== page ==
By Shabna Cader
27 year old Sara Nazoor is a self taught jewellery artist, mother of one and also an advocate for mental health. She has been creating jewellery since the age of 13, and also walked around our island home in 2018 to raise awareness on mental health and suicide prevention.
Her jewellery brand ALKE is sustainably based and includes statement pieces.
Excerpts from a conversation with Sara:
What inspires or ignited your passion towards design and art?
For me it’s a way of bringing my perspective of events, emotions and memories into tangible form. Also the whole process, from conception to final product is challenging and quite satisfying. Every piece I create takes me on an adventure and I love that.
What’s the best thing about being the boss of your own business?
It’s the flexible working hours! Also I get excited about things like having a business card for something I created.
How would you describe your design aesthetic and collections?
My designs are more towards bold statement pieces and I believe they tend to be more contemporary jewellery than traditional.
What motivates and inspires you?
When I see people wearing something I made, that really motivates me to create more. Also for me, making jewellery is a way of expressing my feeling; whenever I am overwhelmed by emotions you would notice me scribbling designs on any surface.
How important are sustainable practices to you and why?
I would say sustainability is on the very top of my priority list. I believe that beautiful jewellery should use material that is ethically sourced or recycle existing material. There is an entire under-researched area of how costume jewellery might contribute towards environmental pollution and on the flip side fine jewellery also is known for unethically sourced material and so on; it is a problem ALKE is attempting to solve.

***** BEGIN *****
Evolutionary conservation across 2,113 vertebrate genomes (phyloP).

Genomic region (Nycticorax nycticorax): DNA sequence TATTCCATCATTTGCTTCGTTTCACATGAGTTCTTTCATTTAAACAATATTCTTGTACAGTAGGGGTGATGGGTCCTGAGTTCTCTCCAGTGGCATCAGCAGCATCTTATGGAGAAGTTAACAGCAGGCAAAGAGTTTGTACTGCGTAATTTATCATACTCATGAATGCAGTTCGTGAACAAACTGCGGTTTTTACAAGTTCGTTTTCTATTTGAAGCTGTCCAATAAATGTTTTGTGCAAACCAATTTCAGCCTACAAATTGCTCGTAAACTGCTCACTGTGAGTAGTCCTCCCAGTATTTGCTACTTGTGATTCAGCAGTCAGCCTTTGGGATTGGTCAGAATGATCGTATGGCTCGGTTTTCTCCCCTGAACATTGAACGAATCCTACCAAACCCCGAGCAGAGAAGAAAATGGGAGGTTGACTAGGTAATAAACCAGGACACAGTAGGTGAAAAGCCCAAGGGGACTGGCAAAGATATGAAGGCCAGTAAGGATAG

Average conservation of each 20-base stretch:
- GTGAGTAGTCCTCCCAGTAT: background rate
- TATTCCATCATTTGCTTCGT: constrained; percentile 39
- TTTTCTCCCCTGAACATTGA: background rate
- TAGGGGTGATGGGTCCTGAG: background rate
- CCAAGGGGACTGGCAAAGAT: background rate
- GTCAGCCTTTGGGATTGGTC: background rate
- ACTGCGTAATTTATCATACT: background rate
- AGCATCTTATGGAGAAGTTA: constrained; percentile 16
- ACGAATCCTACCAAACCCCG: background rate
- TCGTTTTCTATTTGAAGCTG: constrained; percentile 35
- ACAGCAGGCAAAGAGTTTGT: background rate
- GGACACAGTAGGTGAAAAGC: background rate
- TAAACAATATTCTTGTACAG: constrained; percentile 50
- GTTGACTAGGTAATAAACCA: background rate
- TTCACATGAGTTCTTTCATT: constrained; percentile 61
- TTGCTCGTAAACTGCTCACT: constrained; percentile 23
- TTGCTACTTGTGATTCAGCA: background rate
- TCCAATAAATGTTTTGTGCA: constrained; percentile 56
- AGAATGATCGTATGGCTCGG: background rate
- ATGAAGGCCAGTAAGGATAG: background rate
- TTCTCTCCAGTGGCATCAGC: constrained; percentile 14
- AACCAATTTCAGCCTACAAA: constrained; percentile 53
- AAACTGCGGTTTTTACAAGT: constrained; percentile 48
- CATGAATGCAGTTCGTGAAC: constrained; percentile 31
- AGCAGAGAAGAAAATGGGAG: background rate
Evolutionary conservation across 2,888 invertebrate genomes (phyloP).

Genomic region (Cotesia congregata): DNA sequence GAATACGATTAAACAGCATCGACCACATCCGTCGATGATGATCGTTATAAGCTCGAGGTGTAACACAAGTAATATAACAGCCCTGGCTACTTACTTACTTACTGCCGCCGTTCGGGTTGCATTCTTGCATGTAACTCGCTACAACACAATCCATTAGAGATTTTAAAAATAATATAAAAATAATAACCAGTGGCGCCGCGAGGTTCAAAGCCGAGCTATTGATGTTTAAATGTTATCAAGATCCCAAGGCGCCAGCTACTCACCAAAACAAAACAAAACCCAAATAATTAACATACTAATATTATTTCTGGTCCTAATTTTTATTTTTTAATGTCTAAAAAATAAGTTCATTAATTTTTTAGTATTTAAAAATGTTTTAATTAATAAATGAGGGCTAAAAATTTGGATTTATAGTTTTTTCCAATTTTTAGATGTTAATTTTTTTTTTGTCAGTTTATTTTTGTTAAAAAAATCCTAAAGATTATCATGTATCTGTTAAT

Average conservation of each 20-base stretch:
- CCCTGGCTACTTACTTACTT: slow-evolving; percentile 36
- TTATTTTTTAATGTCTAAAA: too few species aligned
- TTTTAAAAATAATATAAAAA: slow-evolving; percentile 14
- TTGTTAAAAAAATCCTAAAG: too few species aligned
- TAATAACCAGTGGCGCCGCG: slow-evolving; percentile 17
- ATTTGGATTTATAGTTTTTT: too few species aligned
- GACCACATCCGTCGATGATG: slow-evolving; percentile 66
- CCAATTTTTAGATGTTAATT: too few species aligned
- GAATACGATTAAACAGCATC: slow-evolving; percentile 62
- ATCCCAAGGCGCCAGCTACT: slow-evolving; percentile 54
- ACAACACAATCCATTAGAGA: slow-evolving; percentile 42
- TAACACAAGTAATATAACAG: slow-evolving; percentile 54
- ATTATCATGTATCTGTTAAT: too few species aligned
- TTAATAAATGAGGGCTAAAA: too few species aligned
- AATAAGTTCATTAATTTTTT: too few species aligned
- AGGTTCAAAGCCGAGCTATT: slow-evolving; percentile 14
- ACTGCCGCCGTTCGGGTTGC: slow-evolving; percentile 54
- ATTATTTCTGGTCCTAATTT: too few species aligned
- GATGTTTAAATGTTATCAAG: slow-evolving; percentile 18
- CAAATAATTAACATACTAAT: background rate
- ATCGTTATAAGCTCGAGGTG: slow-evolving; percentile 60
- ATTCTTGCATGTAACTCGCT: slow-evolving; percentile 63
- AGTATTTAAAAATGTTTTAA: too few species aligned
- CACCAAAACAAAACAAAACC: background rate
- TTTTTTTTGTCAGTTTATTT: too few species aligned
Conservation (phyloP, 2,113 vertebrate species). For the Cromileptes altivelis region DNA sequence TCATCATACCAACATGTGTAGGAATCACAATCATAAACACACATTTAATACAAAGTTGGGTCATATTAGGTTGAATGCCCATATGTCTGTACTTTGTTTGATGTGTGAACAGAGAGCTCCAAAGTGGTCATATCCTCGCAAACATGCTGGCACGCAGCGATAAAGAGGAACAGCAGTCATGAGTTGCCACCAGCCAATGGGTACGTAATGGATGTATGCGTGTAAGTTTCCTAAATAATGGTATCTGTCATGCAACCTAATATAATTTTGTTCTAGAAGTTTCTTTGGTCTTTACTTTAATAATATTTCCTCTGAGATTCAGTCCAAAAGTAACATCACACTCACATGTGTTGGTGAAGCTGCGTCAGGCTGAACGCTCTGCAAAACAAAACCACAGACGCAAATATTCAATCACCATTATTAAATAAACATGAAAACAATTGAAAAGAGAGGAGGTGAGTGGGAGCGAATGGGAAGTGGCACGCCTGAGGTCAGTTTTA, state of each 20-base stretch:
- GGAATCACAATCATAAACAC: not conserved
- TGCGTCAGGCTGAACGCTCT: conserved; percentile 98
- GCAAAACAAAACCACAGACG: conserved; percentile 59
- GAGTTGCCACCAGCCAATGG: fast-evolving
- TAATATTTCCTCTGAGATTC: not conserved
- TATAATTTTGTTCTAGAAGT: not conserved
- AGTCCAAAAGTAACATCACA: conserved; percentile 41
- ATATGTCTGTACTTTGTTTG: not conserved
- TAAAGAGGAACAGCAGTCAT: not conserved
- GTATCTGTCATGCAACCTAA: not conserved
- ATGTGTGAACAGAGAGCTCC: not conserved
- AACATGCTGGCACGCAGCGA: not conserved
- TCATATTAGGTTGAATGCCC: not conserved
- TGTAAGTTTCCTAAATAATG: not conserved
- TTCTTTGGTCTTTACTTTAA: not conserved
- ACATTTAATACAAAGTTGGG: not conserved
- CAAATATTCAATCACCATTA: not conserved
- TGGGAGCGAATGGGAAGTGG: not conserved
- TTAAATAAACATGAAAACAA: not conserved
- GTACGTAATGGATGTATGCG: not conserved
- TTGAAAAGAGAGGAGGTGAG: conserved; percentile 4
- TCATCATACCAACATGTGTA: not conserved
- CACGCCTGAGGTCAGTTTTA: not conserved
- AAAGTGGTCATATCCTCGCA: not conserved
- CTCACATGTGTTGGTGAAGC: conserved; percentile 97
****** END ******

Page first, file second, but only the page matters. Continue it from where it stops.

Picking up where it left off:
What goes into creating sustainable pieces of jewellery?
Recycled and ethically sourced material made and designed by people who are paid fair wages for the work they do. It also includes quite a lot of background research for each design.
Describe a typical day in your life.
My day usually begins with my little toddler waking me up by either climbing on me or abruptly getting out of bed. After coffee, wash and breakfast I usually head in to my workshop while sorting her with a basket of toys plus random objects. Depending on the day, I would either focus on researching for a design, sorting out accounts and orders or making pieces. I usually don’t get to work for long because the busy bee will be done playing with all her toys and the rest of the day is mostly spent playing with her, doing a grocery run or finishing up the household chores until she takes her first nap.
That’s when I get to go back to finishing what I started. All this happens before lunch on a good day, which is before 2.00 p.m. Afterwards, till around 6.30 p.m I will mostly be spending time with my daughter as is normal, replying to emails, handling social media and handing over orders. My husband takes over parenting duties after his work. On a very productive day I would end up going to bed by midnight or one in the morning.
What challenges have you faced and overcome in the past few years as a jewellery designer?
Self doubt is something that doesn’t let you take a step forward, and it can cripple you with fear, but my support system of friends and family helped me figure it out. And it also helps to have mentors and like-minded people who I was introduced to through the Hatch Kickass boot camp. The programme empowered me to seek more opportunities.
What materials do you enjoy using the most when creating a piece?
I would say using waste material and combining them with precious or semiprecious metal or stones.
Describe your most recent and current collection showcasing at PR.
“Dakuna” is a collection that explores my relationship with the southern part of the island. Since both of my parents hailed from Galle, almost all my childhood holidays were spent at my grandparents’ house. As a child I adored this place, and the freedom it brought along with it, and later on I also had the opportunity to visit other fascinating areas, experience different communities within the province. This collection is a celebration of memories, phrases and experiences gathered throughout the years within the southern part of the island. It includes the sun, sea, sand and most of all people and community at the heart of it.
ALKE is currently on display and available at PR, No 41 Horton Place, Colombo 7.